We had almost wound up our trip and were returning when it suddenly struck us that we didn’t have to head back so soon, it was just past lunch time and we the rest of the day out on the road, so we decided to make a U-turn and drive to Kolanupaka, which housed a famous, ancient Jain temple and a Shiva Temple belonging to the Kakatiyas.
Kolanupaka is 30 kms from Bhuvanagiri and about 7 kms from Aler, another well known railhead on the Hyderabad-Warangal rail route. It took us about half an hour to reach Kolanupaka from Bhuvanagiri, a little drizzle kept us company. It seems, Kolanupaka was once the second capital of the Kalyani Chalukyas of the 11th Century A.D., which is probably why the Bhuvanagiri Fort was built nearby.
Our first stop was the Shwetamber Jain Thirth, also known as Kulpakji. This Jain temple is believed to have a history of 2000 years, though it has been entirely renovated in recent times. We could not make a visit to the temple as our guys were dressed in shorts and were not allowed inside. We had to be content with this picture.
We are unable to bring you any other information about the temple except that you need to be properly dressed and no leather items are allowed inside the temple. This writer had visited this temple 9 years ago and remembers it being very peaceful and quiet.
Outside the temple, you will find tongas or horse carts which will take you around the village including the Kakatiya temple. We gave it a miss and after spending some time walking around a small garden opposite the temple, we proceeded towards the other place of importance at Kolanupaka.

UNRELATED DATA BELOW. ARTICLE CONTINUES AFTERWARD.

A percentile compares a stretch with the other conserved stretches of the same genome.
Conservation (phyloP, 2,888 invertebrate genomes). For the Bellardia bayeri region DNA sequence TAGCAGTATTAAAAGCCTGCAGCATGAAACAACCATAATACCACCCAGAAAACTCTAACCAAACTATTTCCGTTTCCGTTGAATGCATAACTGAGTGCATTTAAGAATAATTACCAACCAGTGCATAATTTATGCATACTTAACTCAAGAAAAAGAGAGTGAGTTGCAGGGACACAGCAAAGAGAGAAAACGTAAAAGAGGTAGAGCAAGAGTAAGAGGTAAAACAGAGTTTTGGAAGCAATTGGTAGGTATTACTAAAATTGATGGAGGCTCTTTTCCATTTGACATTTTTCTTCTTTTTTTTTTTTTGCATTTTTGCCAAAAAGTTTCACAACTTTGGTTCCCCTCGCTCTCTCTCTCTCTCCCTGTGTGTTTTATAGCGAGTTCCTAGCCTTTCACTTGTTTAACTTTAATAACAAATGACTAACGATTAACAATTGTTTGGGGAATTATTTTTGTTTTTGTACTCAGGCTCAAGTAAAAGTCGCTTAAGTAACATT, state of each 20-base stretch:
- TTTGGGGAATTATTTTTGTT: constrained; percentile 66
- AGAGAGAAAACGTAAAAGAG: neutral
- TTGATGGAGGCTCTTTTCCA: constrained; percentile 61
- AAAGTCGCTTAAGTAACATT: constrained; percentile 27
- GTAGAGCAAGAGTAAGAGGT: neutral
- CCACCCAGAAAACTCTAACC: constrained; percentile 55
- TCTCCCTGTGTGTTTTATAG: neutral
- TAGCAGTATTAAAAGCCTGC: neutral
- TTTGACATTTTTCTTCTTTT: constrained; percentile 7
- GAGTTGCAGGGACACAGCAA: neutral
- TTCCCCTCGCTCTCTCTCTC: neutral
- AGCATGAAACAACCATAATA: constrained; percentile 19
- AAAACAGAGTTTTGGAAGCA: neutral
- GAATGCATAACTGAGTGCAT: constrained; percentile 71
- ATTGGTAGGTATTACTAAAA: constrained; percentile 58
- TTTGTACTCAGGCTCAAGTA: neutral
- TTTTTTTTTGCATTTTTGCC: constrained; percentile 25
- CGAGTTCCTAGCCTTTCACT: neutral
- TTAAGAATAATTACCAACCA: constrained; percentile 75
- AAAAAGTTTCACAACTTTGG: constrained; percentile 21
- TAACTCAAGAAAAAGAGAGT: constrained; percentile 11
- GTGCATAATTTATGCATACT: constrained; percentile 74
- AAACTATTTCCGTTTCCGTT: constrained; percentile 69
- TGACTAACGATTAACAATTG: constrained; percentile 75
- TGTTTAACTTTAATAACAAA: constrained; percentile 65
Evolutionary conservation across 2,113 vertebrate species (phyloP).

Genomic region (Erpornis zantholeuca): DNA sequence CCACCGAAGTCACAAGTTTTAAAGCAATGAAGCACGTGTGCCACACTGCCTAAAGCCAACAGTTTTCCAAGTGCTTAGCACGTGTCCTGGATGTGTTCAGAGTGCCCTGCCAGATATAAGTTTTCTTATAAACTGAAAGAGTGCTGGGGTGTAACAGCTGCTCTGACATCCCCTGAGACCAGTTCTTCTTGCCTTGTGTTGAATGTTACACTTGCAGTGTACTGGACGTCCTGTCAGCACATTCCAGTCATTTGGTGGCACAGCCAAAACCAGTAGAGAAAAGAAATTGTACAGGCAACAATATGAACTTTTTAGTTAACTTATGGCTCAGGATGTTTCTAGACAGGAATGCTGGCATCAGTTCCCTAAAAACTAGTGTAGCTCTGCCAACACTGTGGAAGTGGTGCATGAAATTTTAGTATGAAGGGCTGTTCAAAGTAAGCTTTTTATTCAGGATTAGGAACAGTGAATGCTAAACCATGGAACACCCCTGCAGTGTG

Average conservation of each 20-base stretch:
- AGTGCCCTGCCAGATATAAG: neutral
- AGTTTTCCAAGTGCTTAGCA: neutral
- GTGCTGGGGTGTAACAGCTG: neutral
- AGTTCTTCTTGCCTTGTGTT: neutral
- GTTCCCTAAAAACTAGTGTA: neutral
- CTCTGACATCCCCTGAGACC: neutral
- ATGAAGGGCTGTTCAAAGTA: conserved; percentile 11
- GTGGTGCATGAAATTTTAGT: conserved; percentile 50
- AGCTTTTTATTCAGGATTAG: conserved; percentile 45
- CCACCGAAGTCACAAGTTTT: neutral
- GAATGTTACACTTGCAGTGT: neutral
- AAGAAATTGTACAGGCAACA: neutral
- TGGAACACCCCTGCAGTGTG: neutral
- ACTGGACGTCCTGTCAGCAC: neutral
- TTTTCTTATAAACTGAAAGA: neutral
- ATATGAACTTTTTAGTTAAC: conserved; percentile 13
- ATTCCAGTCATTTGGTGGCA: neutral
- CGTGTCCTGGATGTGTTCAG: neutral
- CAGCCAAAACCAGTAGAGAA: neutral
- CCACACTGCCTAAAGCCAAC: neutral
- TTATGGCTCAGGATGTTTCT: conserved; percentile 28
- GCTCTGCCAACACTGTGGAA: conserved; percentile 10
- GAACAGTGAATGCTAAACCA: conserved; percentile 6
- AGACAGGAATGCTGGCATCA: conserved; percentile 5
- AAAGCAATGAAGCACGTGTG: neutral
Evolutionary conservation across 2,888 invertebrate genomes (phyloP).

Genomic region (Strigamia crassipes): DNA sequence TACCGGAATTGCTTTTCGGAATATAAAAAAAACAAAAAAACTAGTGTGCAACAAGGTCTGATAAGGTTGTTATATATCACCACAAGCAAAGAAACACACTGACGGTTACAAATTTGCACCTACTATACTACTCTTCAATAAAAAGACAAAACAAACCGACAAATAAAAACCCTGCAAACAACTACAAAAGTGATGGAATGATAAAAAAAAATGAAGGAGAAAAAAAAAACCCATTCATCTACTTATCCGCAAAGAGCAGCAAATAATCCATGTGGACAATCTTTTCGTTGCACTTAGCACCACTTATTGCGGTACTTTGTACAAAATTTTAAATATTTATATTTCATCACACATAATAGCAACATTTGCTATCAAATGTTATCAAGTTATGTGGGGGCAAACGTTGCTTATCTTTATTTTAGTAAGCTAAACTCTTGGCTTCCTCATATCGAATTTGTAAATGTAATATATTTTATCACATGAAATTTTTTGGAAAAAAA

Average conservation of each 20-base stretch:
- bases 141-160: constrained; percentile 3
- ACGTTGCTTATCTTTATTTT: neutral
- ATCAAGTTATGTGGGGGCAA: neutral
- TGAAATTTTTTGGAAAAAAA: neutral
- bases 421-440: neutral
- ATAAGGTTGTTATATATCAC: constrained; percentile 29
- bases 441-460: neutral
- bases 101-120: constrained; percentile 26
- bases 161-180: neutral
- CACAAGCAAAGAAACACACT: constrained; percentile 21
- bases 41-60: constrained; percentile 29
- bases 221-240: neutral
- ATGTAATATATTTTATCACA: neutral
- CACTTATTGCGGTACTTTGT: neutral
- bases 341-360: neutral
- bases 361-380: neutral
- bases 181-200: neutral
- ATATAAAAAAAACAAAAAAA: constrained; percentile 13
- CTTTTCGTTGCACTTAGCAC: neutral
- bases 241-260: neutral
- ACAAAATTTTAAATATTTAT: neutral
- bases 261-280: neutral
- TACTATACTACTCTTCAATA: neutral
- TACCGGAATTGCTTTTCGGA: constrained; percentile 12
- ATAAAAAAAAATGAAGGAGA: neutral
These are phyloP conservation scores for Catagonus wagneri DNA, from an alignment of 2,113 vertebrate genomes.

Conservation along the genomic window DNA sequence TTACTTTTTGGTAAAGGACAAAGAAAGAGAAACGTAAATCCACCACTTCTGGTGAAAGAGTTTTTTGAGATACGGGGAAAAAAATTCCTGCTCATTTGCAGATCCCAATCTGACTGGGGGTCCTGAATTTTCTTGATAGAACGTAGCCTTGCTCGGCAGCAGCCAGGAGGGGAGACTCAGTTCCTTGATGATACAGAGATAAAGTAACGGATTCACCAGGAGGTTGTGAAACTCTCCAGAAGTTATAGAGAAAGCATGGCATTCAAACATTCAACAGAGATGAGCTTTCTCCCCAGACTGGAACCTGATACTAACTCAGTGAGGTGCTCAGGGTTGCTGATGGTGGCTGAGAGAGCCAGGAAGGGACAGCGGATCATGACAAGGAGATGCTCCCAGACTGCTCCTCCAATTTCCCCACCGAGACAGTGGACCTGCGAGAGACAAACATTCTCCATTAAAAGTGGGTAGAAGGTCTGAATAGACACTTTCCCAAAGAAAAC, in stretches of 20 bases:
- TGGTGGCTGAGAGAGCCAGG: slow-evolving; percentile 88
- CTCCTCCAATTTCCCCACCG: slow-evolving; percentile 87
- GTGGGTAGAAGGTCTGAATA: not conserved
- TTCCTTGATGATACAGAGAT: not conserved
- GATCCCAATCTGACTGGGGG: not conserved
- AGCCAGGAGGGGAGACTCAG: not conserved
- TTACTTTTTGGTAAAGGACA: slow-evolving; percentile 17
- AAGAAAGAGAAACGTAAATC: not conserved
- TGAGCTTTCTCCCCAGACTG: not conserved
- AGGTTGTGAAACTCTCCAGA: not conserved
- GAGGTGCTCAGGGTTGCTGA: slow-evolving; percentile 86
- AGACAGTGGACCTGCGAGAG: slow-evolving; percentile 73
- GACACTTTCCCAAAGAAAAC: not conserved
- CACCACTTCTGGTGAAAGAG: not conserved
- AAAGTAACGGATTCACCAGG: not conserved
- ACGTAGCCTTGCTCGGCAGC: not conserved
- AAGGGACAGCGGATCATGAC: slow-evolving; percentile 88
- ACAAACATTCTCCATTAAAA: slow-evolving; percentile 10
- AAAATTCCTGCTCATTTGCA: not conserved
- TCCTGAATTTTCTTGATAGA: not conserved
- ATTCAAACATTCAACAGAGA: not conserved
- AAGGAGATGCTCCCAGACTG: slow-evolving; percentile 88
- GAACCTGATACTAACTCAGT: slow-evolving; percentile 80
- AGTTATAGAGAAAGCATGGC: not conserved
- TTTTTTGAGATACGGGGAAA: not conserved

Someswara Swamy Temple
A short distance from Kulpakji Temple is the Someswara Swamy Temple built in the 12th Century A.D during the Kakatiya reign. This 800 year old temple is also a site museum, showcasing sculpture panels and idols excavated from various places in and around Nalgonda district.
At the entrance, there is a small underground shrine, looks like ASI has reassembled it like that.
Inside, there is a tiny Shiva Linga and a Nandi attending to his Lord.
When you step into the temple, you will first see the site museum, located along the corridors of the temple courtyard. A life size statue of Mahavira is the first exhibit that you come across as soon as you enter the temple.
Along the corridors you can see specimens of sculpture ranging from the 10th Century A.D to the times of Kakatiyas.
There is also a victory pillar belonging to king Thribuvanamalla, the same kind associated with the Bhuvanagiri Fort. We seriously think ASI should have boards with translation of the inscriptions, so people know what it says.
It is always fun to look at sculptures and imagine what the sculptor wanted to portray and not to mention the unbelievable feeling as you marvel at their skill.
At the end of the corridor, the site museum leads to the Someswara temple. Sculpture panels lie scattered around the pillared entrance hall, it is sure to remind of novels involving treasure hunts or unravelling ancient secrets !
Wonder what secrets lay hidden in these ancient temples?